What is the reason for this silence and darkness? Did the scientific activities continued and developed the same way as it was during sassanids, but there is no valid document about it because they are lost? Or did the scientific activities slow down and eventually stop after the domination of Arabs and therefore there is a silence on the scientific movement of this era especially in the field of medical sciences?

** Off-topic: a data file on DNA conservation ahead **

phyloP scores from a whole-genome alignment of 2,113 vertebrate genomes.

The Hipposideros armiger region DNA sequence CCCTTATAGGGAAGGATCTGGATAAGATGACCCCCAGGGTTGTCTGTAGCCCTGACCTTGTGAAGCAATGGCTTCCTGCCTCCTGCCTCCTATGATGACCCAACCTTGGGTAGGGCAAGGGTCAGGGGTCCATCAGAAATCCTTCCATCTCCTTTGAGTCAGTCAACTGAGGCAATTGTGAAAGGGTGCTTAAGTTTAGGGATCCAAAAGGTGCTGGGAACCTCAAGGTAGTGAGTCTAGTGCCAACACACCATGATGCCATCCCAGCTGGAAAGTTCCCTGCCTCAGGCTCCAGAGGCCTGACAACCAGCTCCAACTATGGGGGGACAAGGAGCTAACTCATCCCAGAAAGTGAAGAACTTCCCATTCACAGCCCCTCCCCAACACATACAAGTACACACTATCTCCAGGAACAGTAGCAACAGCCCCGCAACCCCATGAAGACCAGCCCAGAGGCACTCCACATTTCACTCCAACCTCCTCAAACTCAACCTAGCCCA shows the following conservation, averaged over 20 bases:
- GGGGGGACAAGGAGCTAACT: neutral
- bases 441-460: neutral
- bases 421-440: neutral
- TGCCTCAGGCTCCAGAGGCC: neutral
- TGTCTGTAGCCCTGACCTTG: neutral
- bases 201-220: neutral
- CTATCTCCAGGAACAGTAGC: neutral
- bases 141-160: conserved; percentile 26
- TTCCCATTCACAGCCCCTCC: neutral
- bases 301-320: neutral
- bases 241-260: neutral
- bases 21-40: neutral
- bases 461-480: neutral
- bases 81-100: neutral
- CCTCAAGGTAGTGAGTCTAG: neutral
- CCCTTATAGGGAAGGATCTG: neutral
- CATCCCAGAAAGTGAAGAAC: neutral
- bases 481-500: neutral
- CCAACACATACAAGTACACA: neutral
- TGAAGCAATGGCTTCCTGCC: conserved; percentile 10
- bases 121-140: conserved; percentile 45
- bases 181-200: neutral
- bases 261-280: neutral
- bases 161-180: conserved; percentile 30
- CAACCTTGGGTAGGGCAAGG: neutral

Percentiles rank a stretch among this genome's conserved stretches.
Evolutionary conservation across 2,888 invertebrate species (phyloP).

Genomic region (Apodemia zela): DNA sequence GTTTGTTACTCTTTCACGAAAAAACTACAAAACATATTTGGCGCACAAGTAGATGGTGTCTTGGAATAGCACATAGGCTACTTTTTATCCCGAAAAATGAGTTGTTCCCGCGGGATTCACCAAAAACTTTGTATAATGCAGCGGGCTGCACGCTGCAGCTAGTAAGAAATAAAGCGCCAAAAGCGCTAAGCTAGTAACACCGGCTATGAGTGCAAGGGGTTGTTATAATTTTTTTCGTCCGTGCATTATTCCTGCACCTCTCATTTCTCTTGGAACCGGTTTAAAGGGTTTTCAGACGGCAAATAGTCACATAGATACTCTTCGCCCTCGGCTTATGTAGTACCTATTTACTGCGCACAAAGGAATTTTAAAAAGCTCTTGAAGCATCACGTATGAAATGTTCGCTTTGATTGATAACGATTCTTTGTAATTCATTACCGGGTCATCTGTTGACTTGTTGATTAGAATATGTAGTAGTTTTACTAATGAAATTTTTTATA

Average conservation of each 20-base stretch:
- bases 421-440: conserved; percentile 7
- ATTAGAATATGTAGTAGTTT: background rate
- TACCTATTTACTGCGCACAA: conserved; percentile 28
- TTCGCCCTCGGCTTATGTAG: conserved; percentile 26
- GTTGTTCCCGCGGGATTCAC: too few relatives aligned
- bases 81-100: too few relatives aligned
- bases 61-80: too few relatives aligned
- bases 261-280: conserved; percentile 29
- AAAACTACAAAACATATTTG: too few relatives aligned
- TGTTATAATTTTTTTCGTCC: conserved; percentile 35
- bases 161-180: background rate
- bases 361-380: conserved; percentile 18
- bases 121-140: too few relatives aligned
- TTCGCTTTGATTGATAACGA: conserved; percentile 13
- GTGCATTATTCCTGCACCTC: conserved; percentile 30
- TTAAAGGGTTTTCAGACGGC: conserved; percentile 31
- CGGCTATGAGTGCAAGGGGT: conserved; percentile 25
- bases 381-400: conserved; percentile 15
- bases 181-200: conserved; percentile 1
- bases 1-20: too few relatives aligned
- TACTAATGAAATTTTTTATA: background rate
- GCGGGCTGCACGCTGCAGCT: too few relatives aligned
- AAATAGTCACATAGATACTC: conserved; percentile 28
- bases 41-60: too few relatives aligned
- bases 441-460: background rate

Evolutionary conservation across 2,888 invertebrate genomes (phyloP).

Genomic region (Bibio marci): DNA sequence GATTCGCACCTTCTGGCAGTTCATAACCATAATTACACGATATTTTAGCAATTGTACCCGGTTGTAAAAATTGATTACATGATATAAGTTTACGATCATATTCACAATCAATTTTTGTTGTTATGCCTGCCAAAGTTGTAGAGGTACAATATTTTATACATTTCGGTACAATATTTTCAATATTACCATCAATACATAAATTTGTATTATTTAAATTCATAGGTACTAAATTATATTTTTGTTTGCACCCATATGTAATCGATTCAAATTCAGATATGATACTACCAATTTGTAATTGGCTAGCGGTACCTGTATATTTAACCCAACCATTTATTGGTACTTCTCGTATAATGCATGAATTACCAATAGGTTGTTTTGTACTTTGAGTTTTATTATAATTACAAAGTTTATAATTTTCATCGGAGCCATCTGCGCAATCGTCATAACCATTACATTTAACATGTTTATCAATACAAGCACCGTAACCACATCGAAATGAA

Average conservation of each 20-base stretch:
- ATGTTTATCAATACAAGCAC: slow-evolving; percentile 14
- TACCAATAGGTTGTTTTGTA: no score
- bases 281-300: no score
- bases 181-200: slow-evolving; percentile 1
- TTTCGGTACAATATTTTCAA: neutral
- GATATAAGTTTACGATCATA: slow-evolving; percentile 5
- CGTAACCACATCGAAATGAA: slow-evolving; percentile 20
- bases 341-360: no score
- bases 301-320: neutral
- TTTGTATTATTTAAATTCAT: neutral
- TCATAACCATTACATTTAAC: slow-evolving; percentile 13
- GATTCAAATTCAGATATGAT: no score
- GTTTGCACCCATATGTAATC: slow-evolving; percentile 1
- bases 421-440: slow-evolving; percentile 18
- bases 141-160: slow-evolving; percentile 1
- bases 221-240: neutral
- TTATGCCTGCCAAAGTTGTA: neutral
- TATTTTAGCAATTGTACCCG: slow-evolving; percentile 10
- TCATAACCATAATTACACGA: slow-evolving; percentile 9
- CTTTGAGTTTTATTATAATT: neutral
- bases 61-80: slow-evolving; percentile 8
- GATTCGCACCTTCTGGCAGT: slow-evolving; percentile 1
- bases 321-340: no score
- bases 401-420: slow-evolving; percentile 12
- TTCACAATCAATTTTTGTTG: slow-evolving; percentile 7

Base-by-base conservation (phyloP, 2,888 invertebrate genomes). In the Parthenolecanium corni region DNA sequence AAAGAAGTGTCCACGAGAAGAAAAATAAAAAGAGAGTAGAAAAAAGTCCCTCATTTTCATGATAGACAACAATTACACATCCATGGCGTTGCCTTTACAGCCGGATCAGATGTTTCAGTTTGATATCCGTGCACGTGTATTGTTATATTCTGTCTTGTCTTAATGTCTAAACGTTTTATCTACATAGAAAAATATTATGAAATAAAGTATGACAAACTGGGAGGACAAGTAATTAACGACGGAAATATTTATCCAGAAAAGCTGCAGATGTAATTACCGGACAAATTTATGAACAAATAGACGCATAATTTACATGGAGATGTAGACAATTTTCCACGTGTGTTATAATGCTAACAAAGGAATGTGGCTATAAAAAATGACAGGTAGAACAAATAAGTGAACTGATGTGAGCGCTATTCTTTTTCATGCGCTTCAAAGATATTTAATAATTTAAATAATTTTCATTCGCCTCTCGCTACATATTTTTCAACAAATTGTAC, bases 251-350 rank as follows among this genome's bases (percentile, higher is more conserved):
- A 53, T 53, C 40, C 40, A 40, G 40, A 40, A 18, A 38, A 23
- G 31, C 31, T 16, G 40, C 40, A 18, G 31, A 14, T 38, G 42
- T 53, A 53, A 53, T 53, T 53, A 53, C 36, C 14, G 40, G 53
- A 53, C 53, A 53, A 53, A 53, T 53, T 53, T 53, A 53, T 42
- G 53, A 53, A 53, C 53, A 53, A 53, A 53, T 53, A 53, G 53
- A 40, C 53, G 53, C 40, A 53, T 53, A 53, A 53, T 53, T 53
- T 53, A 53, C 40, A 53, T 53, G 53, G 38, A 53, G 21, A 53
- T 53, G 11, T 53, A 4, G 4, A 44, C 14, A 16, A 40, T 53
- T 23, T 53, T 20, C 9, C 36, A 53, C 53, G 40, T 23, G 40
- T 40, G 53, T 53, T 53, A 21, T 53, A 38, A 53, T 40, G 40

It seems that the second hypothesis is closer to reality based on what happened during this period of 150 years. There are several reasons for this. First, it is obvious that the conquring Arabs had nothing in the field of science and culture to offer to the Iranian civilization. There are few resources about the condition of science and medicine in Arabia at the time when Islam emerged. And if there was any, it is lost now and we have no access to it. If we put away the medical works wrote afterwards, there is nothing except scattered hints in Arab poetry and in Quran (Ibid, p. 83). The second reason is the relation between conquerors and defeated nation in this field. If we accept that development of scientific activities during the history has always been through the support of governments and local rulers, and that such activities have not been possible without their financial help and encouragement, and if we accept that we Iranians were defeated even if we don’t like it- and Arabs were looking at us with the eyes of a conqueror, we should not expect the blossoming of knowledge and science, especially medical sciences in this period. Throughout Omavi era, Iran was involved in various wars and rebels, each of which could cause scientists and physicians to care for their lives and belongings and even their social status rather than scientific activities. Since Iran was a defeated land, Arabs were looking at Iran as a place to expand Islam and use as a wealth resource for their government’s expenses and a potential center in which rebellions and those unhappy with Islamic government could find shelter. Therefore, with such a viewpoint, there was no room for developing knowledge and sciences. In this regard Victor Danner says: “At first (Omavi era) there was little attention to the Iranian part of Islamic world, because the main lands where the leaders were included first in Hijaz and later in Damascus and Baghdad. This was to some extent due to the emergence of Islam in Hijaz and then changing the capital and moving the cultural centers to other areas” (Cambridge, 1381, p. 320).